The perfect ending to a year of inevitable change and attempts at reconciliation: The Tree of Life (2011), written and directed by Terrence Malick. As 2011 draws to a close, we find ourselves sifting through remnants of civil resistance, social and political unrest, deaths of powerful leaders; these are the realities of a humanity that struggles under the weight of unresolved conflict, an insatiable hunger for even the simplest resources, and a yearning for narrative, a personal story that will render our existence in this world somehow worthwhile.
The Tree of Life shatters these realities with gorgeous, sweeping landscapes, and visuals that only seem to appear in dreams. High and low angles present impossible perspectives, soaring, falling, literally free-wheeling through time and space. We feel small. We feel humble. We forget who we are, what we do, how we wish to believe that we are perceived, and we allow the film to drench us in life, light, and love.
Then, slowly, miraculously, The Tree of Life helps us in this universal process of reconciliation. We try to make sense of dissonance, to find meaning within a narrative that is not and can not ever be linear. Instead, the narrative is explained by two divergent, spiraling paths: nature and grace. Nature is violent, headstrong, and unforgiving. Grace chooses instead to accept and to keep faith. The story is told through the memories of a family growing up in Texas in the 1950s. Each moment is specific, but these vignettes are universal experiences of first life, love, sickness, death, and beyond.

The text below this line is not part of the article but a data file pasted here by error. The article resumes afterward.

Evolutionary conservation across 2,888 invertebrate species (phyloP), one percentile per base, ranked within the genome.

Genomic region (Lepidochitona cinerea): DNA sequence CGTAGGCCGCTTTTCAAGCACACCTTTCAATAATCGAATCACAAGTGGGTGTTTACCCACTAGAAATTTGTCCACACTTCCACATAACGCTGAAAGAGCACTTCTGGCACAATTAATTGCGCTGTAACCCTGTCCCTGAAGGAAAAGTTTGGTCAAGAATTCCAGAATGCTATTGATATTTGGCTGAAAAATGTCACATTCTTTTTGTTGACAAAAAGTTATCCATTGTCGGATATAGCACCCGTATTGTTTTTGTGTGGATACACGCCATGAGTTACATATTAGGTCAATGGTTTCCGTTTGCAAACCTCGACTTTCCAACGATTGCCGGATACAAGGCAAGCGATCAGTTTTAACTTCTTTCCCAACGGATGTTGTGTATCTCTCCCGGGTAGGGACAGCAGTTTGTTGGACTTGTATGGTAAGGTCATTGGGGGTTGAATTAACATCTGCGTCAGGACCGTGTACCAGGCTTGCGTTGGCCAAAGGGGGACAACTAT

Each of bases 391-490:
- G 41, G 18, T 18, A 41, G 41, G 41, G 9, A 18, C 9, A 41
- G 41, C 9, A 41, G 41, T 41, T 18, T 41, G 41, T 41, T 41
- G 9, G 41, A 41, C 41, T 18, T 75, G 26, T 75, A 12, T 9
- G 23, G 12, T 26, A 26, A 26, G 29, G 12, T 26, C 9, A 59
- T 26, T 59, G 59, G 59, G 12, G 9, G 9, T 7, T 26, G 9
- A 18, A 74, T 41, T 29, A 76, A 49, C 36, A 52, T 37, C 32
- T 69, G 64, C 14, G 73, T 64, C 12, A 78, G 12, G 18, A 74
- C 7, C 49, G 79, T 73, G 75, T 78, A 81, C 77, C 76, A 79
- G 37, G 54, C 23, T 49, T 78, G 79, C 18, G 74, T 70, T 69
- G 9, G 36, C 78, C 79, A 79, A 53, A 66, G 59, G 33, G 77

This is a film of tremendous ambition, seeking to explore nothing less than the entirety of the human condition. Go see this film, and try to catch a re-run in theaters if you can (I was lucky enough to screen it at the Brattle Theatre in Harvard Square last night). Each frame is a visual treat, and each scene is somewhat of a small emotional epiphany. Best film of 2011, hands down.